W e told my dad for years that he should stop smoking. First it was a pack a day, and then as he got older and the stresses of raising a family got to him, it was two packs and sometimes more.
By age 66, he was having trouble breathing and had to be rushed to the hospital, where he was told he had congestive heart failure and would have to undergo a quadruple bypass operation. He made it through the operation, but never made it out of the hospital. He was gone; another victim of heart disease.
According to the World Health Organization, more than 17 million people died from cardiovascular diseases in 2008, representing 30 percent of all deaths worldwide. Of these deaths, an estimated 7.3 million were due to coronary artery disease and 6.2 million were due to stroke. More than 80 percent of these deaths take place in low and middle-income countries. The WHO believes the number of cardiovascular disease deaths, mainly from heart disease and stroke, will increase to more than 23 million by the year 2030. The numbers are truly staggering.Cardiovascular disease accounts for 30% of all deaths worldwide Click To Tweet
The world has decided something needs to be done. The World Heart Federation, set up in 1970, and composed of heart foundations around the world, with the purpose of supporting international research, professional and public education, as well as community programs, is sponsoring World Heart Day on Sept. 29 as a way to alert the world about this growing health concern.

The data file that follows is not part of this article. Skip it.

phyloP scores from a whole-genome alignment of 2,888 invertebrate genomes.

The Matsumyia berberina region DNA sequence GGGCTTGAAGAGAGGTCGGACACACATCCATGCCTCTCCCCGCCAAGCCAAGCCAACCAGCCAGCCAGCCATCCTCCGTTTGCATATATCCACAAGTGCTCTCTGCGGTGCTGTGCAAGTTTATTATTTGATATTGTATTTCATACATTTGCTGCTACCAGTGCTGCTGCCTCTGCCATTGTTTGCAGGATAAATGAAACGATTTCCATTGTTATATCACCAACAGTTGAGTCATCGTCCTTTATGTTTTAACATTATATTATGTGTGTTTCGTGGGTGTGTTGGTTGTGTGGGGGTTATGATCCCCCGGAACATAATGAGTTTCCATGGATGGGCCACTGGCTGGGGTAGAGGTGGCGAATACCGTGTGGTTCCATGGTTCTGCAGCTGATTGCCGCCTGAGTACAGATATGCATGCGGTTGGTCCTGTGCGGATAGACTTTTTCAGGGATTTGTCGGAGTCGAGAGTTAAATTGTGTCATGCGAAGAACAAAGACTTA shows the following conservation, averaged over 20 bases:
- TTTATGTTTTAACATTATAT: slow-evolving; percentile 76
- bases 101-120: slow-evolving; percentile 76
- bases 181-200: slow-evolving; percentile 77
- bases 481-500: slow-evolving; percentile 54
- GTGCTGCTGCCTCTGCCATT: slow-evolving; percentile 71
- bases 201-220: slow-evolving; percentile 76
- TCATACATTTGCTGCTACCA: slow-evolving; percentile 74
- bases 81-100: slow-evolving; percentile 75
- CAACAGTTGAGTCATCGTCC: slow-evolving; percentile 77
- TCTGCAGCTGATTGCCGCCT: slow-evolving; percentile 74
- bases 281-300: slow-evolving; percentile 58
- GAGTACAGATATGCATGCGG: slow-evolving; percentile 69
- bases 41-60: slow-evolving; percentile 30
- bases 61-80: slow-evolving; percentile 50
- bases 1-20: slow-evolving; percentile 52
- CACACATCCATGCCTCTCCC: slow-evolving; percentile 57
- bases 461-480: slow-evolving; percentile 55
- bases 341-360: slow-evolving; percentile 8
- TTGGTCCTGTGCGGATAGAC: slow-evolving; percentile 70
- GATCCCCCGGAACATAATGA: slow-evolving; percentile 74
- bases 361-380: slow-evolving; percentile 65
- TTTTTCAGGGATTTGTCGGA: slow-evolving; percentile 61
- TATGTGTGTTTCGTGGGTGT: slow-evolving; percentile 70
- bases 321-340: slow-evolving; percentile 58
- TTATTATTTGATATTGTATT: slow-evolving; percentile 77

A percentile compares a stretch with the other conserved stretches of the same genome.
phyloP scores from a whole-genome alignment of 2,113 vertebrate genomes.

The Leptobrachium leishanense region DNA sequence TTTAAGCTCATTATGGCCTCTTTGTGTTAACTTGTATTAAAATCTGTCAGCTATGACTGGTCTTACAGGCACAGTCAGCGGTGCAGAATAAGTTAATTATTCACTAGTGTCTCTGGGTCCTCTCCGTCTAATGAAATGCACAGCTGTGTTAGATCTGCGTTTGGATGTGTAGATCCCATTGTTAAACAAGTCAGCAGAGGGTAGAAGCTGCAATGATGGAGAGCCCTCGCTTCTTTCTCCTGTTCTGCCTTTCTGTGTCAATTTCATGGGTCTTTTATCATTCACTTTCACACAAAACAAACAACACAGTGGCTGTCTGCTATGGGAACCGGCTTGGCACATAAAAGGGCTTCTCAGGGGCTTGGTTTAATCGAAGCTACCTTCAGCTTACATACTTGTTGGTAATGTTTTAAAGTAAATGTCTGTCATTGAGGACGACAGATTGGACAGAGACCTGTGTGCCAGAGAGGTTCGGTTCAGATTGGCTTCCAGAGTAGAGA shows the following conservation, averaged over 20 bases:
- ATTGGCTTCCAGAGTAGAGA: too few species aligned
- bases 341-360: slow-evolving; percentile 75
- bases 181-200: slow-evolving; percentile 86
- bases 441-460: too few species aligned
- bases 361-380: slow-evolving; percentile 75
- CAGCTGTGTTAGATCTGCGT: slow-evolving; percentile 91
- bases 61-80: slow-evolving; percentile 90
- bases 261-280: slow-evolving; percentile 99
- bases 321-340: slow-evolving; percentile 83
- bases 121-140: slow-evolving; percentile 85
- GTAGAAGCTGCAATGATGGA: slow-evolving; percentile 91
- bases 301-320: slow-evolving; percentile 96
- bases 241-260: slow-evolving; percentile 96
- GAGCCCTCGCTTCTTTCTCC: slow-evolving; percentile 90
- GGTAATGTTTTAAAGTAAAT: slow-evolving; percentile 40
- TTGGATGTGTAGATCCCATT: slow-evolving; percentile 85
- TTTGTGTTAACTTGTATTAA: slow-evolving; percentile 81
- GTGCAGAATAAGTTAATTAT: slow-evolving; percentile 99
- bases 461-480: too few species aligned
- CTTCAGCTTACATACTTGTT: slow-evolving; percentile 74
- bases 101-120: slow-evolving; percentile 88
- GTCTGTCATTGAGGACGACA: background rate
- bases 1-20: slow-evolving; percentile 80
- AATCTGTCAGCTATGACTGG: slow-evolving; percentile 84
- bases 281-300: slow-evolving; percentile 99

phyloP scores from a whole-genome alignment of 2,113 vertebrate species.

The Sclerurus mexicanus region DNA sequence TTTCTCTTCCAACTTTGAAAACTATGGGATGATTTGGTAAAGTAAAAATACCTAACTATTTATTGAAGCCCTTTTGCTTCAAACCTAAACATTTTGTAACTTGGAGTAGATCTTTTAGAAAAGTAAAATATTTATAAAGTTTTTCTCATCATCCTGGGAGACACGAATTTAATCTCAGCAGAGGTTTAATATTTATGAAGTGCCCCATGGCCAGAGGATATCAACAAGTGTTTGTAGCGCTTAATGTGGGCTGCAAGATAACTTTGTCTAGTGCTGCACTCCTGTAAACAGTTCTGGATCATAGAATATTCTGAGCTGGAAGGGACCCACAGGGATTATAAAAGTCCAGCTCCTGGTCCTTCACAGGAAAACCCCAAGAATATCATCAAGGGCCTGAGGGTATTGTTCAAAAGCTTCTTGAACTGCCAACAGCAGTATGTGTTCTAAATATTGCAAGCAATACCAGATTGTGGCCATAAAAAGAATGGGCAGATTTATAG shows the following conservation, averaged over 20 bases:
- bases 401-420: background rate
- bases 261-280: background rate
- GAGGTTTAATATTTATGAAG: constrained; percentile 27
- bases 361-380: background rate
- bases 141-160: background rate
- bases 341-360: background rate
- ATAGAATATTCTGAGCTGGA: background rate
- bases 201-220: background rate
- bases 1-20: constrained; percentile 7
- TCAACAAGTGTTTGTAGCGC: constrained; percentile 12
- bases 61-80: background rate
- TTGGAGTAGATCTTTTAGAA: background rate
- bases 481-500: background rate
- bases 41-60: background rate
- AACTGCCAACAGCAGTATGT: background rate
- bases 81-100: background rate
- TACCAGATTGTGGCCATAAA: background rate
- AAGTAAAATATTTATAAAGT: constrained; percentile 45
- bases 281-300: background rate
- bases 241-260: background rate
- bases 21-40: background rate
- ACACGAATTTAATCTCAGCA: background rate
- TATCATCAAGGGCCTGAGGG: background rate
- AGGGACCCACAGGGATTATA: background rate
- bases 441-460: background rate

For the first time, the WHF has joined forces with the United Nations to try and reduce the number of deaths caused by cardiovascular disease. Dr. William Zoghbi, a cardiologist with the Houston Methodist DeBakey Heart & Vascular Center and a WHF Board Member, says for the first time in its history, the United Nations has taken an active role by putting non-communicable disease like cardiovascular disease on its agenda. He believes this will go a long way toward getting countries involved to do something about the world’s number one killer.
“The goal is to reduce this number by one-third by 2030 through prevention and treatment,” said Zoghbi, who currently chairs the WHF Global Task Force for cardiovascular disease. “We want to ensure that every country’s health plan includes an essential package for the prevention and treatment of cardiovascular disease.”
Zoghbi suggests countries must work on agriculture, transport, environmental and fiscal policies as well as international trade agreements that will have a strong impact on a person’s diet, physical inactivity and tobacco use.
“We need to help impress upon people lifestyle changes that will help reduce risk factors like high blood pressure, high cholesterol and smoking” Zoghbi said. “More importantly, we need to hammer home the importance of screening for heart disease. Many people go to the doctor when it’s too late. Our goal is to make sure people have the tools to prevent heart disease and I believe we can make that happen.”